The WYD Journey – Day 5

Today was a very relaxed day. There was little in the way of scheduled events, and there was much time given over to time spent with our host families.

After Morning Prayer at the third parish church, there was a couple of hours of free time before Mass. I took the opportunity to sit in the main park with a cold drink, and a good book, although it was hard not to notice the goings on around me. The sight that struck me most was the way in which the local people enjoyed the open spaces. Old men, old ladies, families of multiple generations were all out enjoying the surroundings, the sun and the fresh air. From what I can gather this is the normal Sunday activity, and there is much to commend it. Spending time, not money, enjoying the company of friends and family, building relationships…and not being ashamed of it. Perhaps this is something to be encouraged in our own communities.

Mass today for the pilgrim group was in the Church of Maria Monte, and was again celebrated in a mix of languages – Spanish, Korean and English. The Mass was alas only for the pilgrim group, and there were very few locals present, apart from volunteers and host families. Upon reflection this has been the norm during our days here in Bejar, and I wonder what, if any, significance our presence will have to the locals once we leave. Or will some of the local parishioners wonder if we’ve been here at all.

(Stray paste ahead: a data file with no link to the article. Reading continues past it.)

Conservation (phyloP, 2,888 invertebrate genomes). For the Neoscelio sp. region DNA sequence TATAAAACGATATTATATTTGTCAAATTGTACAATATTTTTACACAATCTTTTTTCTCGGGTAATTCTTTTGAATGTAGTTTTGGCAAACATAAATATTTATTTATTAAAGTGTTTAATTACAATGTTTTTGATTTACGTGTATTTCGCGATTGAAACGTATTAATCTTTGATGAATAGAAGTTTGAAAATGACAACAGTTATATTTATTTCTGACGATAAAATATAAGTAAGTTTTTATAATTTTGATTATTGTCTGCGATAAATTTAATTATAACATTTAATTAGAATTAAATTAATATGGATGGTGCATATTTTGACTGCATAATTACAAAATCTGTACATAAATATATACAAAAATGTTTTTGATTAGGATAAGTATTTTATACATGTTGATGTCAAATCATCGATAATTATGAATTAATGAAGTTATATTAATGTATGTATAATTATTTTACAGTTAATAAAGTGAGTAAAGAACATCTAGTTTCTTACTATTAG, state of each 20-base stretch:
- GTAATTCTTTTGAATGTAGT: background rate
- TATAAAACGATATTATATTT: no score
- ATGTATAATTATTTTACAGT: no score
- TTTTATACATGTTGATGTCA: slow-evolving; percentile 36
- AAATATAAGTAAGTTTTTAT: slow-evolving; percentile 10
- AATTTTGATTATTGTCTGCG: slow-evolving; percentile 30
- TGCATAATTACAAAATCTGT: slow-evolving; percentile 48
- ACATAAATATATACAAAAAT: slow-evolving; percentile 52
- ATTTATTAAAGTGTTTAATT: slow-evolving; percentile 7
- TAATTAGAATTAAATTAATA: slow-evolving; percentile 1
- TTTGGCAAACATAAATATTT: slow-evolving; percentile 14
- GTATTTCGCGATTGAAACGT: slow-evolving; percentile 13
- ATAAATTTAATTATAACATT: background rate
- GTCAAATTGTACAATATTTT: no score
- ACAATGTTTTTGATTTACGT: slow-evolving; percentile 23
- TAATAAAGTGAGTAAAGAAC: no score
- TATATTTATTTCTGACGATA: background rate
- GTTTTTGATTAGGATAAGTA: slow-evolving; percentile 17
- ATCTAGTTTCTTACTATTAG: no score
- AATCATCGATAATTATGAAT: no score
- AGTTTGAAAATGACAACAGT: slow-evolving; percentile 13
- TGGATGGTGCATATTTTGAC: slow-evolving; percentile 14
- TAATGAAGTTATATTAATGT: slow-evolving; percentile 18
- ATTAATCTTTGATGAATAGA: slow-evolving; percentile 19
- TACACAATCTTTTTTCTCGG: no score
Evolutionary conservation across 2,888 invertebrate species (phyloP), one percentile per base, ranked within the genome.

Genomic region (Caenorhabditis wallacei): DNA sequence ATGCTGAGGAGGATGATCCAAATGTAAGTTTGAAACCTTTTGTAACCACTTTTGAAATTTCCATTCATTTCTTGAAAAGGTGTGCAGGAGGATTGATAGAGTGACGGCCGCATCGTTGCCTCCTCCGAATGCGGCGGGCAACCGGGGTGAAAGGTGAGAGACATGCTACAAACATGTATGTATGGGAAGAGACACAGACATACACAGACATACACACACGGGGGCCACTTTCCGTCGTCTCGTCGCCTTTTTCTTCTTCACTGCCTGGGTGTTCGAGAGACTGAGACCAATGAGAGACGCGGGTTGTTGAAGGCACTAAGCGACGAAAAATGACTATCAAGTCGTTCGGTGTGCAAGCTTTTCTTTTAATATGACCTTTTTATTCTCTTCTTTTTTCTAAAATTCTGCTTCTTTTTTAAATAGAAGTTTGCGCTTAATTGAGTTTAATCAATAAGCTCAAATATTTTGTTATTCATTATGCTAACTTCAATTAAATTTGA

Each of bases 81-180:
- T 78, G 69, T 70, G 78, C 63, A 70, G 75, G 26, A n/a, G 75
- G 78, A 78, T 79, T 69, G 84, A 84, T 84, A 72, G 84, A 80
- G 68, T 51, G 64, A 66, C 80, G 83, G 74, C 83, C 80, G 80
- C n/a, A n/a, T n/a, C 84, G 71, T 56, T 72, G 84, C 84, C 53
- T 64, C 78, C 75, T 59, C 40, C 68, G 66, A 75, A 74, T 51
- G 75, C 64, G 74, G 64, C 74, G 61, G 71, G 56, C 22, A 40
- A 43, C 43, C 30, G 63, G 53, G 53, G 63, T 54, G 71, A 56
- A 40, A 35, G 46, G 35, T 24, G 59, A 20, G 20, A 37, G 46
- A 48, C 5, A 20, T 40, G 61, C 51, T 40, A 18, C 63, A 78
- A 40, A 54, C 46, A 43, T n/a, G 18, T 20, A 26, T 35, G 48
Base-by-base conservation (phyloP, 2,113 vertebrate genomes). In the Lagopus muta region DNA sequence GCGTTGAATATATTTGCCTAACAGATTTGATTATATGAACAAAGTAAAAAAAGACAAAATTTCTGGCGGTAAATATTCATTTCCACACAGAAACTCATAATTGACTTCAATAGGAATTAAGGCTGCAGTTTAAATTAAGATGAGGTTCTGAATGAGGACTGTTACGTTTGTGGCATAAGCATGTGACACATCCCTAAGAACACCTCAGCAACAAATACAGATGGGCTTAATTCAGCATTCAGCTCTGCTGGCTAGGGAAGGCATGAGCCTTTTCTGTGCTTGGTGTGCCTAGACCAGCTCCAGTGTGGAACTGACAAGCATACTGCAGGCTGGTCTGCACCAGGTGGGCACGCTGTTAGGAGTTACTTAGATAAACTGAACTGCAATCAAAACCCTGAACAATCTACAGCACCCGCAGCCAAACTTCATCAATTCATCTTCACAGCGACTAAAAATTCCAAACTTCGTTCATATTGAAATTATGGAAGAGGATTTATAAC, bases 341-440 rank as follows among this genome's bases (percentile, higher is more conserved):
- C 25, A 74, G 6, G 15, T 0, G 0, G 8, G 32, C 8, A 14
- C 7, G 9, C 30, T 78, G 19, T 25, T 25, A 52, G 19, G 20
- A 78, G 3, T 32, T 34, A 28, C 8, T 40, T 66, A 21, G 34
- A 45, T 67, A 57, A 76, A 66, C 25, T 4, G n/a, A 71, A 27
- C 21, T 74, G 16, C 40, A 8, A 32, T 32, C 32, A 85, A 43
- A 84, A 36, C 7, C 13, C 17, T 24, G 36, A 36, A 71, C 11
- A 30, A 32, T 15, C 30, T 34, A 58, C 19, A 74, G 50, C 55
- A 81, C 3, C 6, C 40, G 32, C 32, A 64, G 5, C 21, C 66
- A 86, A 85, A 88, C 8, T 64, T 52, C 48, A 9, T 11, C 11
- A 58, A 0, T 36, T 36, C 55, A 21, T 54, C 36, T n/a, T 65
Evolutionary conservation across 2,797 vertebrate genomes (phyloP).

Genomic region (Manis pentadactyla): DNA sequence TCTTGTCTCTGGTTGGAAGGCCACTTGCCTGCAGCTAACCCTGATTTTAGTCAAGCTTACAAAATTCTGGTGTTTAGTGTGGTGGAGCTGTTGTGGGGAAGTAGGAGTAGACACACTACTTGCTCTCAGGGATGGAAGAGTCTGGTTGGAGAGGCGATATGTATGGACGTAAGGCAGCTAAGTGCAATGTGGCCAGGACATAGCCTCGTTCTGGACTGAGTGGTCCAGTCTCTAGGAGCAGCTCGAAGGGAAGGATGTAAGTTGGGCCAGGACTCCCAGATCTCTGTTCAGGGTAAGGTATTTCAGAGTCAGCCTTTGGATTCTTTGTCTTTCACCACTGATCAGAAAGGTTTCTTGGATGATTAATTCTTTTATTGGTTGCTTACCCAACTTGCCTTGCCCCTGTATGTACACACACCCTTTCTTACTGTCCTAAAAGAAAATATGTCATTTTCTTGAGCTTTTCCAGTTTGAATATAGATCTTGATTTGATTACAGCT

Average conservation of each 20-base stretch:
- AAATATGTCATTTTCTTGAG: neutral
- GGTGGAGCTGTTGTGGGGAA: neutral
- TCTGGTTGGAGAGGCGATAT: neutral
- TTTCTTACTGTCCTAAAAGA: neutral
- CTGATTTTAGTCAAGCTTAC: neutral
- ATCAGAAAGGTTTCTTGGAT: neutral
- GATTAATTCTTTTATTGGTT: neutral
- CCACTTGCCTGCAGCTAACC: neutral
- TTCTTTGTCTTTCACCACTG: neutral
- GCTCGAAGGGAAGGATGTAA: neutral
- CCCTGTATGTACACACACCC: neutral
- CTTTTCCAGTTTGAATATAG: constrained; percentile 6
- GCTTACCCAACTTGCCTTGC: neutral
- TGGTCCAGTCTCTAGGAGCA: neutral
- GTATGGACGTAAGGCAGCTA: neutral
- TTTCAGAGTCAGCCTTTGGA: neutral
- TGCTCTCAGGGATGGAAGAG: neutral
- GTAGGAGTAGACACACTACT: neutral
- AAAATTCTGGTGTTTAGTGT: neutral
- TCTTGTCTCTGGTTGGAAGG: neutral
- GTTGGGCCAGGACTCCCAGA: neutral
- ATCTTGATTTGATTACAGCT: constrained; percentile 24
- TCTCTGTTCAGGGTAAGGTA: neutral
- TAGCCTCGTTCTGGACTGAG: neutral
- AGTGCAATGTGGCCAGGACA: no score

The nature of pilgrimage – particularly World Youth Day pilgrimages – is to experience something of the local church to which we go. The hospitality of the people of Bejar has been faultless, but I wonder how our coming has been explained and prepared for – and how it will be viewed once we leave Bejar tomorrow. The answer to these questions may never be known.

This afternoon was given over to “free time”, and while many of our group took the opportunity to go swimming or exploring with their host families, I took the opportunity to indulge in that very Spanish custom of a siesta. It was truly wonderful, and I’m not sure how I’ll cope once I get back to Australia. I may just have to adopt the custom in its entirety.

Tonight we shared a lovely seafood meal with our host, Elena, and afterwards presented her with some gifts. She was genuinely taken aback, but her generosity deserved nothing less. We were supposed to go to a vigil liturgy, but – for the first time – the language difficulties got the better of us all, and we ended up strolling through the town before returning home to retire for the evening. These things were bound to happen. That they hadn’t happened before this is a testament of God’s providence more than good management.

Tomorrow is our last day in Bejar, with only a few activities in the morning. We leave after lunch to a diocesan celebration, and then on to Madrid.